General Website Information & Help

What about my membership card and member number?

We no longer use member numbers or member cards. Please discard your member card as it is no longer valid, and no further cards will be issued. Please use your email address as your username to login to your Member Portal.

I have selected my Interest Groups but now I’d like to change them. How do I do that?

Visit the Interest Groups page. From here you can navigate to ‘Manage your Midwifery Interest Groups’ and ‘Manage your Regional Interest Groups’. To make a change to your interest groups, click ‘Manage Interest Groups’. Select the Interest Group you would like to add or remove and select ‘Join’ or ‘Leave this group’.

How do I access my resources?

Open your Member Portal and browse the menu on the lefthand side.

You will be able to see if there are any new resources available to you under 'Notifications' at the top.

For other resources look further down the menu under 'My Content': resources there will be categorised into relevant folders i.e. event resources or purchased resources.

How do I update or add my payment details?

Credit/debit card details

If your ACM membership fees are currently being deducted from a credit/debit card, you can update your details in your Member Portal. Once logged in, hover over the profile icon to reveal the drop-down menu then click on ‘Stored Credit Cards’. You can then follow the links to add/delete stored card details. When adding these details, the card details written in grey are given as an example only and can be written over by clicking within the box and entering your own card details.

Direct Debit

If your membership fees are being deducted as a direct debit from a bank account (i.e. you have supplied a BSB and Account Number), please contact us via email on or call us on 1300 360 480 . Unfortunately bank account details cannot be added or changed online.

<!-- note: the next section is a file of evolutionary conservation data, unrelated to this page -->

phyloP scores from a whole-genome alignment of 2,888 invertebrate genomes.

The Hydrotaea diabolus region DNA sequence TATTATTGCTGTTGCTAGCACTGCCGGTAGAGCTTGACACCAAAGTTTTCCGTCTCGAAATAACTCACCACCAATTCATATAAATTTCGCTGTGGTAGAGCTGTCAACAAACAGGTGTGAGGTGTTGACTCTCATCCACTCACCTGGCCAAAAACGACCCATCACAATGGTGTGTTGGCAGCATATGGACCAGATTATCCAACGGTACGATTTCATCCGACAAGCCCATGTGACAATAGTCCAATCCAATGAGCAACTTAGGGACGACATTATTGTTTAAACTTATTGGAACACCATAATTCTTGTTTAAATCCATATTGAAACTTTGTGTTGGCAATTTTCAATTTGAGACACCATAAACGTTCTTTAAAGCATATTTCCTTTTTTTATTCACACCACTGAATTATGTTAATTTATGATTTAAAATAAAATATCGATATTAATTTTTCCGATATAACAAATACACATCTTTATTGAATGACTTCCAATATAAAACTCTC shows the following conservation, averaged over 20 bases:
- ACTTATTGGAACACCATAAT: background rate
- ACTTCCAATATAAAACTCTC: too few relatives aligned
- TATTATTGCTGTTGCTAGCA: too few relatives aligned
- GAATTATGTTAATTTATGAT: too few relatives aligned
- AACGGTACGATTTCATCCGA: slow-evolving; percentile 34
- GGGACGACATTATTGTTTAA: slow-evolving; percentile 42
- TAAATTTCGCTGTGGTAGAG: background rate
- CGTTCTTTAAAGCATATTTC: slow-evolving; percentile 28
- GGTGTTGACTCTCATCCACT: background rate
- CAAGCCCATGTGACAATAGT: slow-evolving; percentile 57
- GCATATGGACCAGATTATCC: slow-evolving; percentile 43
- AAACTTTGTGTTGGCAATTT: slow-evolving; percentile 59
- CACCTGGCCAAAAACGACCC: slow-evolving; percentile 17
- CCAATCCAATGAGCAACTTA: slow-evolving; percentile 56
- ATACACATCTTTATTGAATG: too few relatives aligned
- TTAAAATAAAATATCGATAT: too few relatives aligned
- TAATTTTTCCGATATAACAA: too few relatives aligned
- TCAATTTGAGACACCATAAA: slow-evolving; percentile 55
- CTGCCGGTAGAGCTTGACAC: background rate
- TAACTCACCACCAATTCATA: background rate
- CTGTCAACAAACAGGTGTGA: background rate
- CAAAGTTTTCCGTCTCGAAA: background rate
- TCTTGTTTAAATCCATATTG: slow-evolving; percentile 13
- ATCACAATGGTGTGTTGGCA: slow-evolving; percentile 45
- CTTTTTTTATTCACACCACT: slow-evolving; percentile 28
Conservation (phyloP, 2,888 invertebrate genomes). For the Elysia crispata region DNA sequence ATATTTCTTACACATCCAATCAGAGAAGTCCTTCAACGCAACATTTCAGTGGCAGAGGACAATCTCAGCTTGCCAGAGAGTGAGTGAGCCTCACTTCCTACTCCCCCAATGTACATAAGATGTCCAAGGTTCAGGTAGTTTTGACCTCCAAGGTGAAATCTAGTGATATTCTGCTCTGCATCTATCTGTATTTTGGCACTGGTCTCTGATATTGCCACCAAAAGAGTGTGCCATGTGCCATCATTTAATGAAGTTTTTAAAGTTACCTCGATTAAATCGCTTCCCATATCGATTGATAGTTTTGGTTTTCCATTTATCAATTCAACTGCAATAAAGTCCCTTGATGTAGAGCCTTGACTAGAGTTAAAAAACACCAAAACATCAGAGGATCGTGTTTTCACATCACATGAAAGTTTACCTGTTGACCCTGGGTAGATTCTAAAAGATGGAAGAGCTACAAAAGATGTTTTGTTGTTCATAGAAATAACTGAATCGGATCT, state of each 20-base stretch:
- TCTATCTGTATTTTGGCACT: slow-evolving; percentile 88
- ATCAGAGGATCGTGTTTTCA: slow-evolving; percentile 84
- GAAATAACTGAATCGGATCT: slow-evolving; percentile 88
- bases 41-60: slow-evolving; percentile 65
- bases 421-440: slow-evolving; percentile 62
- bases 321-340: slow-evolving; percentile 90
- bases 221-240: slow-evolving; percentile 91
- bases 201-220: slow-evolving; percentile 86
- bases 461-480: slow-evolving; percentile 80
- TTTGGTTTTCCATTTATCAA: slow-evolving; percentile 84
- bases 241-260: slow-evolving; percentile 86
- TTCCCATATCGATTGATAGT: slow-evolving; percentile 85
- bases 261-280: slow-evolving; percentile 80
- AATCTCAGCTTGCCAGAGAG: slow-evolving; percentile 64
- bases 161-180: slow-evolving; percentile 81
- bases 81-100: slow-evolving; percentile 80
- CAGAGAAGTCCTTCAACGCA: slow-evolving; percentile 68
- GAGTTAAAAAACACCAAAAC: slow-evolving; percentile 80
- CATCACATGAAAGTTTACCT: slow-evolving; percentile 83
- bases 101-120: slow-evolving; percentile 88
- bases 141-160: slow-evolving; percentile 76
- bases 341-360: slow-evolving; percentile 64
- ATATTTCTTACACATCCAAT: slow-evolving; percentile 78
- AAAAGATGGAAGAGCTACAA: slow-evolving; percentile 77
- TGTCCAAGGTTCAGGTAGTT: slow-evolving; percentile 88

For more information about our recurring payment (i.e. Direct Debit and stored credit card) facilities and policies please see our Terms and Conditions. Note that a minimum membership duration of 12 months applies to all memberships. By opting to pay your membership using one of our recurring payment options, you understand, accept and commit to fulfill your obligations under those terms and conditions.

I am unable to login to my ACM account

Accessing your correct user account is critical. Accessing an incorrect or duplicate account can result in you not having access to your personal data such as discounts, event and course registrations, transaction history and more. ACM members can also access additional information via their correct user account.

If you are unable to login, please choose one of the options below:

1. I am not sure if I have an existing User Account

If you have previously attended one of our events, made an online purchase or have a lapsed ACM membership please do not create a new account. Simply contact us by phone or email so we can assist you in accessing your existing account.

2. I am a current ACM Member but have forgotten my password or have not logged in before

Your username is the email address you provided when you subscribed as an ACM member. If you know your username but can't remember your password, there are two ways you can request a new password:

  • You can click here: an email will be sent to your inbox by the system and you will be able to reset your password by following the recommended steps. Note that this process may take several days to complete